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Game Profile
FINAL SCORES
7.7
Visuals
8.0
Audio
7.5
Gameplay
8.0
Features
7.0
Replay
6.5
INFO BOX
PLATFORM:
Xbox
PUBLISHER:
Namco
DEVELOPER:
Namco
GENRE: Action
PLAYERS:   1
RELEASE DATE:
October 28, 2003
ESRB RATING:
Teen
IN THE SERIES
kill.switch

 Written by Leigh Culpin  on June 16, 2004

Full Review: Killing? Switching? Something like that anyway?


Originally released for the PS2, kill.switch presents us with an exceptionally arcade-like shooter experience with your typical arcade-like story, some well designed gameplay and a large dose of action. Not without its flaws, kill.switch is certainly something to be sought after by arcade action fans as well as those looking for some mindless and pretty cinematic fun.


The game's main mechanic is based on a third person fire-from-cover system, which allows you to hugs walls, rocks barrels and boxes to avoid being riddled with holes. You can peek out from corners, over railings, and even use a blind fire spray for a less accurate and less dangerous assault on the seemingly non-stop wave of enemies. Anyone who has played the Time Splitters games at the arcade (where you have to press a pedal to jump out from behind cover) knows that this creates high-tension and fast paced action, with a real movie-quality to boot. The left trigger is your "sneak" button, which will allow you to move in a crouching position or will automatically hug you against a wall or cover-providing object. The right trigger fires your main weapon, selected using the D-pad. Face buttons will provide you with dives, grenade throws, reloading and object interaction options and the thumbstick controls your character as one expects in such a game, there being one main difference ? your character really likes to be facing forward (since more often than not your enemies are in front of you, though they will attempt to flank you often enough) and somehow the controls feel like an arcade console.


You inherit the role of Bishop, a prototype super commando if you will, who has most unfortunately forgotten almost every aspect of his past. As the story (which is very arcade-like to say the least) unfolds, you'll come to understand the man who you control ? and, neatly enough, the men (and women) who control him. There's no team-based combat, there's no excessively large health meter, and there's no shortage of ammunition. You can pick up the weaponry and ammo of fallen enemies to aid you in your initially unnamed quest, and health packs are luckily fairly frequent throughout each rather short level, so despite the fact that Bishop really can't take too much of a beating, you shouldn't need to worry about having to restart levels too often. That's certainly a good thing, since each of the levels, while short, are also lacking in checkpoints, and the death sequence for Bishop takes significantly too long to carry out.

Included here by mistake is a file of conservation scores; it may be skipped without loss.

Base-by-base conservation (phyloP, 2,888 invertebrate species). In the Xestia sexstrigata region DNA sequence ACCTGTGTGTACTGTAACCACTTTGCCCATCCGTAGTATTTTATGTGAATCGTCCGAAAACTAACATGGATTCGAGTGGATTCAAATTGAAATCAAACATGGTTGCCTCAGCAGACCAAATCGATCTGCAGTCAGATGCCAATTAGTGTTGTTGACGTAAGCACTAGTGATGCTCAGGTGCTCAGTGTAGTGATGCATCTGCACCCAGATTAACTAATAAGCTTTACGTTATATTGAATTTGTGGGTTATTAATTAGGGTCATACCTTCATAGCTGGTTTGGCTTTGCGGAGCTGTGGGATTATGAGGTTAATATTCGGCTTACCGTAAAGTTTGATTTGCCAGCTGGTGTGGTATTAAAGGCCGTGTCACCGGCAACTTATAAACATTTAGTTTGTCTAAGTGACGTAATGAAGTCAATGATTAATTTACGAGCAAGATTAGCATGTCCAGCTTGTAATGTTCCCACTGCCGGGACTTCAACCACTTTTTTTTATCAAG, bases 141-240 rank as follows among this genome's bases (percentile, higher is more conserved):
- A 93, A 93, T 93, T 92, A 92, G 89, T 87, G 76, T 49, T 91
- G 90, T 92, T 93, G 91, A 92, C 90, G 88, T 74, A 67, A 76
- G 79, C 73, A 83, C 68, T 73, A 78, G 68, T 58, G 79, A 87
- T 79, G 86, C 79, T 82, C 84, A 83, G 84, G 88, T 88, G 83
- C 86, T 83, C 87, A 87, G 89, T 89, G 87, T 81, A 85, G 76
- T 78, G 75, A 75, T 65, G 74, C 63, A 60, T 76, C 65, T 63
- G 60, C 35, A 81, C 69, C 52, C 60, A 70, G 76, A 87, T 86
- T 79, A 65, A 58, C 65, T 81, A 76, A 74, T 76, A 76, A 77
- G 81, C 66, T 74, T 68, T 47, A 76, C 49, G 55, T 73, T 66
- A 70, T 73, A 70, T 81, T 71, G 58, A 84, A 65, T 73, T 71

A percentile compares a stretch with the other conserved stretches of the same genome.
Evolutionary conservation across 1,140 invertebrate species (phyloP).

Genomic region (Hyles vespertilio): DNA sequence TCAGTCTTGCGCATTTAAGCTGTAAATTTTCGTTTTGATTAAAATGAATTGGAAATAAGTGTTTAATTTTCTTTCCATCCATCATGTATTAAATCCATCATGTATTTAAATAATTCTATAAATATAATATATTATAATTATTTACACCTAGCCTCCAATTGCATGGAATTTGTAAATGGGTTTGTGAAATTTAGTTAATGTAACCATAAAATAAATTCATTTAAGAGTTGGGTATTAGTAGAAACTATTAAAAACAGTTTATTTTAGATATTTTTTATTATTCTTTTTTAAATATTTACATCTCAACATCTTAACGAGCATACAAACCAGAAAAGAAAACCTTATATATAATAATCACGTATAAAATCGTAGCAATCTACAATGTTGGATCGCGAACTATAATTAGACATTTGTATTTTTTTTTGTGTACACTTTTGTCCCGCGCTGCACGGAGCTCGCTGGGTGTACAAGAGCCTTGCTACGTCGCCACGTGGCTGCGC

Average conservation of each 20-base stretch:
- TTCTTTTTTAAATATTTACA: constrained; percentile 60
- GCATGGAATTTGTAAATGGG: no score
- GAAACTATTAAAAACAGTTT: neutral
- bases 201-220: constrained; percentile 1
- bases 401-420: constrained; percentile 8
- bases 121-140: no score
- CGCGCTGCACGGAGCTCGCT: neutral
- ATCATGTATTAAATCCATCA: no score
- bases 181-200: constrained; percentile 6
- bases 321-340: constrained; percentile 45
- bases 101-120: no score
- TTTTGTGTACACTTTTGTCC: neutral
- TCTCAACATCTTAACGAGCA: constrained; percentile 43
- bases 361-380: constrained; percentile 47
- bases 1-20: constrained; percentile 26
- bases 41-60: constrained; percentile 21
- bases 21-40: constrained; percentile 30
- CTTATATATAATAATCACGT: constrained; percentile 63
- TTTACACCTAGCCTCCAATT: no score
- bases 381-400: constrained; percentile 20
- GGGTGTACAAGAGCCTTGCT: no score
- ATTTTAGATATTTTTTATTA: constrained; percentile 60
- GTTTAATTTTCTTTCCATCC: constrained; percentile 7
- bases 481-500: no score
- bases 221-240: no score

Enemies throughout the game are well designed and placed, giving the game a feel of being challenging and thusly rewarding to beat but generally never too entirely difficult. It can be frustrating at times, but the short bursts of action-packed levels help keep an even pace and get progressively harder but at just the right times. The straightforwardness of the game is one of the greatest things about it, meaning that even if you do get frustrated with the game, after a short break you can plop yourself right back into the game world without worry of missing a beat. Aiding to this cause are the thankfully short load times and the fact that the abbreviated and limited cutscenes play at the beginning of every level, even when you're loading a game.


The game's AI is pretty well designed for what the game is, often trying to flank you, pin you down from all angles and even using blind fire and grenades to try to flush you out. They also use numbers to their advantage, often coming at you in forces of between 2 and at times even nearly a dozen. This all adds to the cinematic and yet arcade-like quality of the game and maintains just the right level of pressure and stress.


Having said all of that, however, I do have two rather major qualms with the game ? the first (and less important of the two) is level design. While there are obviously going to be a lot of similarities throughout the environment, it gets to the point where it feels like you're running through the same level over and over. This is undoubtedly a side-effect of this type of game play but there really isn't quite enough reason to endure it all at once, meaning that this relatively short game actually isn't overly compelling to complete as fast as you'd think. My other issue is a rather severe one ? the lack of multiplayer. A Co-op mode alone wouldn't made this game ten times better than it already is, and it feels like a gaping hole left in the final package. Deathmatch and online play would've been nice for sure, but the co-op factor is such a gimme (or at least one would expect for such a game) that not having it almost makes the game feel like half of a grander project. It also knock's the game's replayability down a significant notch and really is the only thing that keeps this so far from being an instant classic.

Bottom Line
kill.switch isn't exactly revolutionary, but it does present console owners with a very arcade-like game which is certainly full of many merits. Lacking really only in level originality and more importantly multiplayer support, as is it's a game worthy of the attention of most any action fanatic and especially those who are fans of games such as Time Splitters.


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